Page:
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Road Injury Prevention & Litigation Journal
Copyright © 1997 by TranSafety, Inc.
March 1, 1997
TranSafety, Inc.
(360) 683-6276
Fax: (360) 335-6402

Given Six Weeks' Notice, Is County Negligent for Failure to Remove Ice? It's a Question for the Jury
County Assumes No Duty by Assigning Police to State Intersections During Power Outage
Summary Judgment Granted: Montana Decision on Moose-Crossing Signs Subject to Immunity

Highway Safety Publications Catalog. Articles on Road Engineering, Road Maintenance & Management, and Injury Litigation. Information and consulting for the Automobile and Road User, as well as for law professionals in accident investigations.
TranSafety's free consumer journal for automobile and road users, three subscription journals on road maintenance, engineering, and injury litigation, and highway safety publications catalog. See our free consumer journal for automobile and road users, three subscription journals on road maintenance, engineering, and injury litigation, and a highway safety publications catalog.

Nebraska District Judge Comments on "Tort Reform"

In his opinion on Kerrilyn Symington v. State of Nebraska (Case No. 105- 191 in the District Court of Lincoln County, Nebraska, March 31, 1995), District Judge John P. Murphy commented on present attitudes in the United States toward large damage awards. Since compensation limitations often affect damage awards in legal cases involving highway and traffic safety issues, a quotation from Judge Murphy s comments is presented below. A summary of Symington entitled State Liable Where Expert Witnesses Show Curb Was a Hazardous Condition begins on the first page of this edition of the TranSafety Reporter.

Calling these statements a short digression before he specified damage awards for the Plaintiff, Judge Murphy wrote:

Triers of fact, at this time in our nation s history, make their decisions in a climate that reflects skepticism that jurors and judges can properly decide civil cases and award proper damages arising in those cases. The present climate further fosters a cynicism that arises from a general belief that ours is a civil justice system out of control, driven by greedy litigants and lawyers seeking ever larger verdicts.

In this climate, a cloud has formed. Under the darkness of this cloud, the harsh light of the media tends to focus the public s attention on a very few large and occasionally unwarranted verdicts. Whether this focus is a result of the media s desire to accentuate the unusual or is a result of the manipulation of public opinion by those corporations and individuals who stand to profit by the accentuation of aberrant verdicts is of no moment. What tends to be obscured by this focus is the fact that hundreds and thousands of cases are decided each week in the United States that do not involve large or excessive verdicts. Scant attention is paid to verdicts that are fair and reasonable, and virtually no attention is paid to those verdicts that inadequately compensate those citizens who have been negligently injured by others. The focus helps to fuel the rising storm of criticism which is injurious to the functioning of civil justice in this country regardless of whether the criticism arises innocently or is a conscious effort by some to drive down the amount of damages awarded in civil cases across the nation.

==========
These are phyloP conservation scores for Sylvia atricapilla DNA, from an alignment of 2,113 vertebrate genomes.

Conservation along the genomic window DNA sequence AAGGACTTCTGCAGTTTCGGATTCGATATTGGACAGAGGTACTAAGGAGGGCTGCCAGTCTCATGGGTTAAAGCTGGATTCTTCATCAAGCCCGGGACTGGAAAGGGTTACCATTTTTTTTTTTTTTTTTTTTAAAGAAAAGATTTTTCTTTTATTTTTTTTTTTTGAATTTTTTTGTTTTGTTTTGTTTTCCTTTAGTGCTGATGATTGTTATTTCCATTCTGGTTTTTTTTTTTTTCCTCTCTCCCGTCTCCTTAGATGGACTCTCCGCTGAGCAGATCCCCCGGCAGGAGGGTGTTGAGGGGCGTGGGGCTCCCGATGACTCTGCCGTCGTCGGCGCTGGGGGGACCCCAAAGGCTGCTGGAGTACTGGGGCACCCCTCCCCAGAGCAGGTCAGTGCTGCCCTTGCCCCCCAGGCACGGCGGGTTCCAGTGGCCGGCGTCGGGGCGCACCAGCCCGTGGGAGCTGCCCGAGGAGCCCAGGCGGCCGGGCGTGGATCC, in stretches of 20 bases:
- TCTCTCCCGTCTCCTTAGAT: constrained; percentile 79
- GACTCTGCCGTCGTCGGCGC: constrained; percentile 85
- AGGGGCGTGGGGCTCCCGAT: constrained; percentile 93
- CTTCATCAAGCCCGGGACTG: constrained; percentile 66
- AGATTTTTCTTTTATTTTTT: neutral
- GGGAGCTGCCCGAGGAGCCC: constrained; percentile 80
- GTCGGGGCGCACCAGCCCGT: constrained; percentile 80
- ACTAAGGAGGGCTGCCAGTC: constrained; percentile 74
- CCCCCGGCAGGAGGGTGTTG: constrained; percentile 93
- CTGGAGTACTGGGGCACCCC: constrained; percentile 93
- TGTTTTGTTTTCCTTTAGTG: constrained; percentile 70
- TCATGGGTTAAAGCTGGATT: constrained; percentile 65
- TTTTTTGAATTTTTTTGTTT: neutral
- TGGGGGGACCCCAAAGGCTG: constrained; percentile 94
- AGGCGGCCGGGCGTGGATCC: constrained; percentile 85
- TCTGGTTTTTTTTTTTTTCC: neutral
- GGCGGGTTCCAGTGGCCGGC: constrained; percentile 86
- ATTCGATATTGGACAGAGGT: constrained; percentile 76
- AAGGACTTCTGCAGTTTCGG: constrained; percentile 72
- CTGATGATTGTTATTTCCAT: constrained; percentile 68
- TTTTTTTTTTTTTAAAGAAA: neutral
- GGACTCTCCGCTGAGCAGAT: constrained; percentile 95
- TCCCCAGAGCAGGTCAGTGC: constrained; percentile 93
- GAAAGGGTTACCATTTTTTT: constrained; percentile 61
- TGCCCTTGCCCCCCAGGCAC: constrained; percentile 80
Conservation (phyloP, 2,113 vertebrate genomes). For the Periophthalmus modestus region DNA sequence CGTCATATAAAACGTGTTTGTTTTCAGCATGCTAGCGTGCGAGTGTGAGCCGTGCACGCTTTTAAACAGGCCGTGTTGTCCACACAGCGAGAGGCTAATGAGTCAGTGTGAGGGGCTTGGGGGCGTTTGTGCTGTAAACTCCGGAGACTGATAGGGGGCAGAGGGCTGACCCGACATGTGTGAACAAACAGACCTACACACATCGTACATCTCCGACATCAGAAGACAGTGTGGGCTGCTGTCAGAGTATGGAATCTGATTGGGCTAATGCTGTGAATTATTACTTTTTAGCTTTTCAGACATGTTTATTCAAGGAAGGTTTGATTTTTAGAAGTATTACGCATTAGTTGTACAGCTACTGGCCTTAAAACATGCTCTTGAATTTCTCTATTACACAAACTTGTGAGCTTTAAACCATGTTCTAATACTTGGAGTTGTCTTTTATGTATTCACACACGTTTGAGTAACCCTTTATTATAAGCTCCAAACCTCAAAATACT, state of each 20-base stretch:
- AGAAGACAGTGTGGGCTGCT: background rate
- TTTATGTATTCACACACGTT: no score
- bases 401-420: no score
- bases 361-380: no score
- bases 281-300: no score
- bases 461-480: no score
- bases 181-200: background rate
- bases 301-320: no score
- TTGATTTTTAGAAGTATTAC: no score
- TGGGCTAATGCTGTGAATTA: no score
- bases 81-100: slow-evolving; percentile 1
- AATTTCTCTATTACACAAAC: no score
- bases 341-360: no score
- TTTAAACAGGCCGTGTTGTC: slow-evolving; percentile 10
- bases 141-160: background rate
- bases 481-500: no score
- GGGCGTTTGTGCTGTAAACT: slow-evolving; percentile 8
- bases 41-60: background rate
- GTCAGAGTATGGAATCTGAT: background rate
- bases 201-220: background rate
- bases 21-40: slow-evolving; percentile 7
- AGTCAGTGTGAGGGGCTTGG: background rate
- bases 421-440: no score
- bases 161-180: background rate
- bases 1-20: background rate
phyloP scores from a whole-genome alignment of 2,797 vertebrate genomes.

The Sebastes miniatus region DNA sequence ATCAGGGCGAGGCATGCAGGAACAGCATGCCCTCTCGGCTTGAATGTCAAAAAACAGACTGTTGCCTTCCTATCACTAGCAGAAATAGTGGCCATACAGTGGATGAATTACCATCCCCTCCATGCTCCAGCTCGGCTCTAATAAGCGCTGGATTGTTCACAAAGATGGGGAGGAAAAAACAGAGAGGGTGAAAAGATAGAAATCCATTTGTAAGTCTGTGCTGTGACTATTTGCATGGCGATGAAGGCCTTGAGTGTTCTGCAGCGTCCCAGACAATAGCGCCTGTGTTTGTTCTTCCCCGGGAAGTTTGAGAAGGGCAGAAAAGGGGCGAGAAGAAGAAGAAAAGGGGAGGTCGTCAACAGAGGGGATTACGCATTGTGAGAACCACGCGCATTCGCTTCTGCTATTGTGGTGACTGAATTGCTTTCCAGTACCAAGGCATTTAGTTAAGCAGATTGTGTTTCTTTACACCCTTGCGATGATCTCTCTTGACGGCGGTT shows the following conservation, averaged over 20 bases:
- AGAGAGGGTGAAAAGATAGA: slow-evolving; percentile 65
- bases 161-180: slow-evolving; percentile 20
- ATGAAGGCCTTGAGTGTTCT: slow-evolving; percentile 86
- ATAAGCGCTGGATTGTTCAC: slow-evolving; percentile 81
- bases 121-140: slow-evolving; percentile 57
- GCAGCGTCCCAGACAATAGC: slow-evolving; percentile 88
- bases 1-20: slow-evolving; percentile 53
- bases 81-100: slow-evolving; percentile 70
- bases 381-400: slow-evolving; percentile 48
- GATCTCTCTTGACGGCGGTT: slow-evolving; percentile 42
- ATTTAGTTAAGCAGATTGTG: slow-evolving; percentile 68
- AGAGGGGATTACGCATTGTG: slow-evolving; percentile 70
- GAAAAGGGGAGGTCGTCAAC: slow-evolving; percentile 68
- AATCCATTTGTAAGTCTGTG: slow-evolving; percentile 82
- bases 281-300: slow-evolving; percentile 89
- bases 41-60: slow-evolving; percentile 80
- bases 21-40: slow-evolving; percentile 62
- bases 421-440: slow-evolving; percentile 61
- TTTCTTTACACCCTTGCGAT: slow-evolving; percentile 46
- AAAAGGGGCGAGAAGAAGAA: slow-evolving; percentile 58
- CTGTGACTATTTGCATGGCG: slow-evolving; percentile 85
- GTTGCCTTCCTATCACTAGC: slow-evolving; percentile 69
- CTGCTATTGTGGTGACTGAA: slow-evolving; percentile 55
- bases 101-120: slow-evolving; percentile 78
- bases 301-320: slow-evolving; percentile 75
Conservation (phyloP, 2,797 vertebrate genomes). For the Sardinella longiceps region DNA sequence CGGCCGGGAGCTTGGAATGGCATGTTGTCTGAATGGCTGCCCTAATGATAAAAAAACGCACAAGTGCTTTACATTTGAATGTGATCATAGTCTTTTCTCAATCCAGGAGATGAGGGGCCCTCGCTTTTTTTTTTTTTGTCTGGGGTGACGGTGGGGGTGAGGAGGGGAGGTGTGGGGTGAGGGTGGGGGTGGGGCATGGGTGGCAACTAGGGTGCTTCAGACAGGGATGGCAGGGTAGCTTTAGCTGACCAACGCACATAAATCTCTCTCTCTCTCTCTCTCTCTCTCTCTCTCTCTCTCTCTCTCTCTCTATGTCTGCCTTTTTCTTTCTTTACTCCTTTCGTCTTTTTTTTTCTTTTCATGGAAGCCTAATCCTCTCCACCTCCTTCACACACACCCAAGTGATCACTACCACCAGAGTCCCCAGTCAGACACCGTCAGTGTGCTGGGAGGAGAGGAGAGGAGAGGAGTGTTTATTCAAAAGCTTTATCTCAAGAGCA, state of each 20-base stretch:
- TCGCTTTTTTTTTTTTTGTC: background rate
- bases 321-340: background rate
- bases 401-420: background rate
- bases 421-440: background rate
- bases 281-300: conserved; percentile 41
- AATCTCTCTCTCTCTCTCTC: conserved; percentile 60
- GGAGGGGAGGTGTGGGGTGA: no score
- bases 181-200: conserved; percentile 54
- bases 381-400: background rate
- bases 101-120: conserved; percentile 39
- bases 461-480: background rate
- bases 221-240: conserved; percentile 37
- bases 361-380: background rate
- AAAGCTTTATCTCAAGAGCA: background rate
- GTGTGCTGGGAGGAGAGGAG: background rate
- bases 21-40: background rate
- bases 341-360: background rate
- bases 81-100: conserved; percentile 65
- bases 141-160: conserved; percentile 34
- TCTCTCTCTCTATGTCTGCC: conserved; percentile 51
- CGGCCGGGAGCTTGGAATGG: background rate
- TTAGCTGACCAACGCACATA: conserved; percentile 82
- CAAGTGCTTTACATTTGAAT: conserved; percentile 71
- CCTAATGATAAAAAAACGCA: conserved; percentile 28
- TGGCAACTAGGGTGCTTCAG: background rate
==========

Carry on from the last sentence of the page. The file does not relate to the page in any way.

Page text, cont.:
This injury to the civil justice system involves two aspects. First, virtually every juror now brings to the courtroom preconceived notions colored by the extensive critical coverage and talk show condemnation of outrageous jury awards. This criticism and condemnation is often based on horror stories that, more often than not, turn out to be apocryphal.

Second, sincere but often misinformed citizens and politicians, based on this publicity, often call for changes under the misguided term of tort reform. This tort reform, more appropriately called compensation limitation, often results in calls for caps on awards of damages. Such arbitrary caps are based on an erroneous assumption that triers of fact, jurors and judges, are incapable of awarding a proper amount of damages in individual cases despite the fact that no empirical evidence exists to support such a conclusion.

The imposition of such caps would also ignore the individual and reduce all injured people to one homogeneous mass, indistinguishable from one another, to be dealt with by a cookie cutter mentality. Such an approach debases individuality and does a great disservice to those individuals with devastating injuries * * *

One would hope that any comprehensive analysis of our civil justice system, a system that has existed since before our country began, could be delayed until we weather the present storm and a fresh breeze has had an opportunity to blow away the hyperbolic rhetoric and outright falsity that have beclouded reason and logic. (pages 15-17)

Copyright © 1997 by TranSafety, Inc.

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